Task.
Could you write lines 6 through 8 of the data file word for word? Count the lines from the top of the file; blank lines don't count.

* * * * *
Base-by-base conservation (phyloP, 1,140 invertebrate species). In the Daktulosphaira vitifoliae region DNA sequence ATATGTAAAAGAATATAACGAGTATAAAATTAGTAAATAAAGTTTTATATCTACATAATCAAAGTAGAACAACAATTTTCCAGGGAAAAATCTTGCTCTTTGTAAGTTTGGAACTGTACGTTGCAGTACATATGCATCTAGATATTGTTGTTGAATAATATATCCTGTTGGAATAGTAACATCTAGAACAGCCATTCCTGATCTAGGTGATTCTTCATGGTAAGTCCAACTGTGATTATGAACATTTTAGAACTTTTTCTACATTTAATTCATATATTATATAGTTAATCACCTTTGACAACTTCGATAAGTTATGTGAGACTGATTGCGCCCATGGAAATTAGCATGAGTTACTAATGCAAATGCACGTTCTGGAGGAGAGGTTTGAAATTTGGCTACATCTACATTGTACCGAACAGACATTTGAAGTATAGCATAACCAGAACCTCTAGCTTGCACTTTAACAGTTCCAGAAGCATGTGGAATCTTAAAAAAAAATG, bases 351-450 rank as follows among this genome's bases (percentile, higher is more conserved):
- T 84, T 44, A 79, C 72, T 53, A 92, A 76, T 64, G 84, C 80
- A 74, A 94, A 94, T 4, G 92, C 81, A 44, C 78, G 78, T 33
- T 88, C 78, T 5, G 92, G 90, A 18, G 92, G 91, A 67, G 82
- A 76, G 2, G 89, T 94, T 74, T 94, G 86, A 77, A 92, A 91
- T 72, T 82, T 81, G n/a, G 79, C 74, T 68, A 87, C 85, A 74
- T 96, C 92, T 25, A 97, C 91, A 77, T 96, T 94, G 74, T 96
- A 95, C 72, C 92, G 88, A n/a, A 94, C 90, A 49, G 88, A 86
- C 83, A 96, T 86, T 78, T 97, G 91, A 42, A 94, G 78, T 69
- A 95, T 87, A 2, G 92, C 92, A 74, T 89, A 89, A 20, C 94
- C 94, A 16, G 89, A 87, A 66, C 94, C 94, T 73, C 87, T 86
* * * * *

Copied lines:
- T 72, T 82, T 81, G n/a, G 79, C 74, T 68, A 87, C 85, A 74
- T 96, C 92, T 25, A 97, C 91, A 77, T 96, T 94, G 74, T 96
- A 95, C 72, C 92, G 88, A n/a, A 94, C 90, A 49, G 88, A 86